What can we learn from what we have seen in other countries? It appears that keeping the long-requested restrictions on mingling, shopping, meeting indoors, and traveling combined with aggressive roll-out of vaccination is the key to gaining some control over the virus. In the past week our COVID new case numbers in Canada seem to be plateauing but it is discouraging that they do not seem to be dropping very quickly. In Kingston where over 40% of our population have received one dose of vaccine and have been under a “stay at home” order for the past two weeks, new case numbers are not falling significantly (yet). Our Canadian provincial governments, faced with Health Care systems that are at capacity, have needed to impose increased restrictions. We all have been quite aware what we need to do but many of us are just not following the requested behaviours. We will soon have four vaccines available with age limits dropping almost daily. Vaccine supplies will be coming at a much better rate in May and June. If Canadians accept whatever vaccine they can get soonest there will be more of us who are protected and the virus will have fewer hosts to infect. We are doing pretty well, in fact, with almost 40% of our population having received at least one dose of vaccine. According to the graph below, this puts us about two months behind the UK and three months behind Israel in this regard. So, if we keep the restrictions in place for a while longer, comply with the requests of our Public Health officials and reopen gradually, and if vaccine supplies continue as predicted and are administered as quickly as possible to a willing population we should be able to see great improvement over the next few weeks.
Does it matter which vaccine you get? In the long run, not really. The numbers are sometimes confusing and variable but the bottom line is that they are all effective at significantly reducing infection and all are very effective at preventing severe illness if you do become infected after two doses. Although there is some benefit two weeks after the first dose, this is variable and may not protect quite as well against the Variants of Concern. After one dose only, we are advised to still protect ourselves and others as though we have not had the vaccine yet. The delay of the second dose to complete the vaccination protocol will help our communities to achieve at least partial protection in that vaccines can be distributed to more people as first doses and offering at least partial protection to more people and bring down case numbers. To me, this makes sense. The booster dose, although delayed, will add to that effectiveness.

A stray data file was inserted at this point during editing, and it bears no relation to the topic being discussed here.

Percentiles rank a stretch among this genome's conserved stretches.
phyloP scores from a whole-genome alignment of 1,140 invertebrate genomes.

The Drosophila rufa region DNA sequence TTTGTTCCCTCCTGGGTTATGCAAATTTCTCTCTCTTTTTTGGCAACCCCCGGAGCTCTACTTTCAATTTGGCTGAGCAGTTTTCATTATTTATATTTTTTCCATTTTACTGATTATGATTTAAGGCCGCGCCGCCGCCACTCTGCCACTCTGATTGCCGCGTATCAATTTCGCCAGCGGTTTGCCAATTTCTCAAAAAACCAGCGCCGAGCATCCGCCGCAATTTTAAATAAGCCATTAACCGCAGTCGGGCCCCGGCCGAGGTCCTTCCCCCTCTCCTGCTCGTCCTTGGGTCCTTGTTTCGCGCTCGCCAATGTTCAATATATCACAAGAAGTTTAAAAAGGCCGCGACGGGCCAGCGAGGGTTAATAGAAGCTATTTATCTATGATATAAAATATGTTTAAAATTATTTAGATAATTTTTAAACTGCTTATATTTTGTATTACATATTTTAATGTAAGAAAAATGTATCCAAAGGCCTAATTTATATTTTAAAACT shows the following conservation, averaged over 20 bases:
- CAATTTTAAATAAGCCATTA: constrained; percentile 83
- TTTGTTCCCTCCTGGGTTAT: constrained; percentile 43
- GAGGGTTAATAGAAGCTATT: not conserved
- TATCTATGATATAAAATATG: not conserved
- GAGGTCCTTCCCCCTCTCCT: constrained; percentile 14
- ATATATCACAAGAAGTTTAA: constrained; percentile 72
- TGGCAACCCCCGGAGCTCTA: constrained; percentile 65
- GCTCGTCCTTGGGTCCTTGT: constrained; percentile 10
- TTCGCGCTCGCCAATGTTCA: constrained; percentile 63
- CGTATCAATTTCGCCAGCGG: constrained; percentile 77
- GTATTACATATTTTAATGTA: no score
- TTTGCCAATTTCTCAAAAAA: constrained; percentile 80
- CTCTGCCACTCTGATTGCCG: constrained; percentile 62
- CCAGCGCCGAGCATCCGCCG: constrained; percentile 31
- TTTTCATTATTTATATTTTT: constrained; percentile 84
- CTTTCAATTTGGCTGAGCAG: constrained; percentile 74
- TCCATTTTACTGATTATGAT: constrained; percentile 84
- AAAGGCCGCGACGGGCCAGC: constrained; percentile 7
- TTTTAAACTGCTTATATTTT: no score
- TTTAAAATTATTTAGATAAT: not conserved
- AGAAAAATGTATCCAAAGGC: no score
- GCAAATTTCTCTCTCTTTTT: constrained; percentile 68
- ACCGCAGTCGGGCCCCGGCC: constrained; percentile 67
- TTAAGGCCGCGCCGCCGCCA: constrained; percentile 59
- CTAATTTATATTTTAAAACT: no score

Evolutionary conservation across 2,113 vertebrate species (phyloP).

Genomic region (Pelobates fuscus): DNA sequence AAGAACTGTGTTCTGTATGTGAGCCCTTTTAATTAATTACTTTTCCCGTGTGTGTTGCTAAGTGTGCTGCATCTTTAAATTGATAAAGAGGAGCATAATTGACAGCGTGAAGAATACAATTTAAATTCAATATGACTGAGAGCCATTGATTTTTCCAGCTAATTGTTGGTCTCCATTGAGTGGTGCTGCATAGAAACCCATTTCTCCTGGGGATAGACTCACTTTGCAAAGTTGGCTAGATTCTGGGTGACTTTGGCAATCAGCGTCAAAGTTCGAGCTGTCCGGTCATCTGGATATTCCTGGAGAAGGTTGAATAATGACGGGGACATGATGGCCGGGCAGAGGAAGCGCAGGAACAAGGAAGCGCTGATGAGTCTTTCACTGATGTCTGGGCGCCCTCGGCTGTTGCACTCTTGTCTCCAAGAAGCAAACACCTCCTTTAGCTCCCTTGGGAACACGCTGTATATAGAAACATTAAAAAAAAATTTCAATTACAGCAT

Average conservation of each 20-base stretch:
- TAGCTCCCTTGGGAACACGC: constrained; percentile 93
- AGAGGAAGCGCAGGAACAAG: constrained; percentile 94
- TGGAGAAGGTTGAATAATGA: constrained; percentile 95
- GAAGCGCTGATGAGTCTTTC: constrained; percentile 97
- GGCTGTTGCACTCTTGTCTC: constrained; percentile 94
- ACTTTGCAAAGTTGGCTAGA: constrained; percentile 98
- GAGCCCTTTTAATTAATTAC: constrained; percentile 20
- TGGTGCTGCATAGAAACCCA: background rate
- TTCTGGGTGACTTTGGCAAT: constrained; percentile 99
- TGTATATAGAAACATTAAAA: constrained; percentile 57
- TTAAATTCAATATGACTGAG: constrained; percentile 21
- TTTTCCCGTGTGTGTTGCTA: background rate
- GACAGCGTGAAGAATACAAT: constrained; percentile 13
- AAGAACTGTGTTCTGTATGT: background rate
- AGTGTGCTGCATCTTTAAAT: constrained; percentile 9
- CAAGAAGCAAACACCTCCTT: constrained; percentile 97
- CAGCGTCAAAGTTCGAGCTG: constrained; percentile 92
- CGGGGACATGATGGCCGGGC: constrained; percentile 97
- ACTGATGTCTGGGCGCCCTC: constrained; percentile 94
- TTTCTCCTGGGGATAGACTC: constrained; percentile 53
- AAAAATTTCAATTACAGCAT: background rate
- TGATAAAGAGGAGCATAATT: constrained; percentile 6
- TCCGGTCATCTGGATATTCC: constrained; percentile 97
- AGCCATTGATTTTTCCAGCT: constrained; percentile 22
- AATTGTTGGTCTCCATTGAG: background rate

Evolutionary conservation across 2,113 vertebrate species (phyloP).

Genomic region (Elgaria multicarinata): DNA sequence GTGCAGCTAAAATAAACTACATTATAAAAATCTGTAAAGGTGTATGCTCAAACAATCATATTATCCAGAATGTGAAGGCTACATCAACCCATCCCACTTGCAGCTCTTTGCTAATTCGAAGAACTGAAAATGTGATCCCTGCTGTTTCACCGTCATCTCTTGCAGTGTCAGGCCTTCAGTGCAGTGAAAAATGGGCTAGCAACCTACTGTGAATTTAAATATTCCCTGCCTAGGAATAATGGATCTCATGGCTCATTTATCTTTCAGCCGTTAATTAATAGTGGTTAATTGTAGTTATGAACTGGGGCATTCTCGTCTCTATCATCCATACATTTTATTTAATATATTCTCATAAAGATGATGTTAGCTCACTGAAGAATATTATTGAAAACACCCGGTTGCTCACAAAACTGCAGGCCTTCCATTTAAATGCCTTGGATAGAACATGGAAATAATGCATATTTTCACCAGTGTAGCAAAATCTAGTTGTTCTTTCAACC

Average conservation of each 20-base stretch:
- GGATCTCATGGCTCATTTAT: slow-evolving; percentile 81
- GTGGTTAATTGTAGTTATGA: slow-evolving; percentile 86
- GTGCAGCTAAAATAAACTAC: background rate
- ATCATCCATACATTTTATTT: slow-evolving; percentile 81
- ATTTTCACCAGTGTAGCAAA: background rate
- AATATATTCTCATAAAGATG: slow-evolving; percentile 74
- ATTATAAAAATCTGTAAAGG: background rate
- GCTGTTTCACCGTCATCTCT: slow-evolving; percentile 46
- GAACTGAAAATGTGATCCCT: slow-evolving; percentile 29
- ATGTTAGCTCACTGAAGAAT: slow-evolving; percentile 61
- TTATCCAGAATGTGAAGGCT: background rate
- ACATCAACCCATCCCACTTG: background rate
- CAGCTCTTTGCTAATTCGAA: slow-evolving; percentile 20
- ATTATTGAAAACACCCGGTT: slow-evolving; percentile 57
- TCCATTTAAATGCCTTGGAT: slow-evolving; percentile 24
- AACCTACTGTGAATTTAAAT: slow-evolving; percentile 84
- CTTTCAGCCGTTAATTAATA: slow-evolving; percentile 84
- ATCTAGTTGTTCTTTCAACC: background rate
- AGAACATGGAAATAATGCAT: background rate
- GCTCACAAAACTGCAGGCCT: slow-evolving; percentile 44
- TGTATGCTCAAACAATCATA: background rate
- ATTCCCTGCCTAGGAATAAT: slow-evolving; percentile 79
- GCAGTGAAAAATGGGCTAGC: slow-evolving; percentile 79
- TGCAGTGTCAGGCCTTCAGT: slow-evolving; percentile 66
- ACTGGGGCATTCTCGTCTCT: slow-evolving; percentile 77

Significant side effects caused by COVID vaccination are rare. Any medical treatment has the potential for significant adverse effects. Physicians are always weighing the Risk/Benefit ration when we prescribe anything or do any medical procedure. Even low-dose aspirin can, in a small number of patients, cause serious gastrointestinal bleeding. Unfortunately, bad news gains attention so we all learn first about the unlikely exceptions, rather than the rules. The potential for a rare blood clotting disorder (not at all similar to usual blood clotting problems like deep vein thrombosis or pulmonary embolus, by the way) may be real but is extremely rare. The chances of serious consequences of a COVID-19 infection are much greater.
People who choose not to be vaccinated can make that choice but, in doing so, they may be giving up certain opportunities for travel or certain other activities or gatherings that will require a “vaccine passport”. I think that is fair.
Can we look forward, then, to achieving the kind of curve that has happened in Israel and the UK? How will can we achieve that?
We stick to the restrictions requested by our public health leaders and be glad if our politicians are careful about slowly reopening.
We limit close indoor contact to a people within our household bubble.
We avoid spending time indoors at restaurants, gyms, churches or theatres until the virus is much better controlled. We now know that airborne transmission is part of how this virus spreads so any indoor gatherings without a mask for any period of time puts us at risk for infection, no matter if we are 2 metres away or not so we avoid spending indoors with a group of people.
We avoid travel outside our district or having visitors from outside because this increases the risk of introducing new variants to our community. The MOH at the Kingston, Frontenac, Lennox and Addington Health Unit has repeatedly expressed that most of the surges in virus activity in our district have been initiated by travel in or out of our community.
We continue to wear a mask in stores and many other indoor settings and even outdoors if there are a number of people around and you can not adequately distance. This may be a requirement for some time to come.
We take whatever vaccination we can get soonest. The more of us who are vaccinated, the fewer will be vulnerable to infection and spread it to others. It may be that a third or annual booster is required to keep us safe from new variants (much like annual Influenza shots).
We stay off work and isolate from others as much as possible when we are ill. Our provincial governments must not be too eager to drop the restrictions but follow a slow and graded reopening process.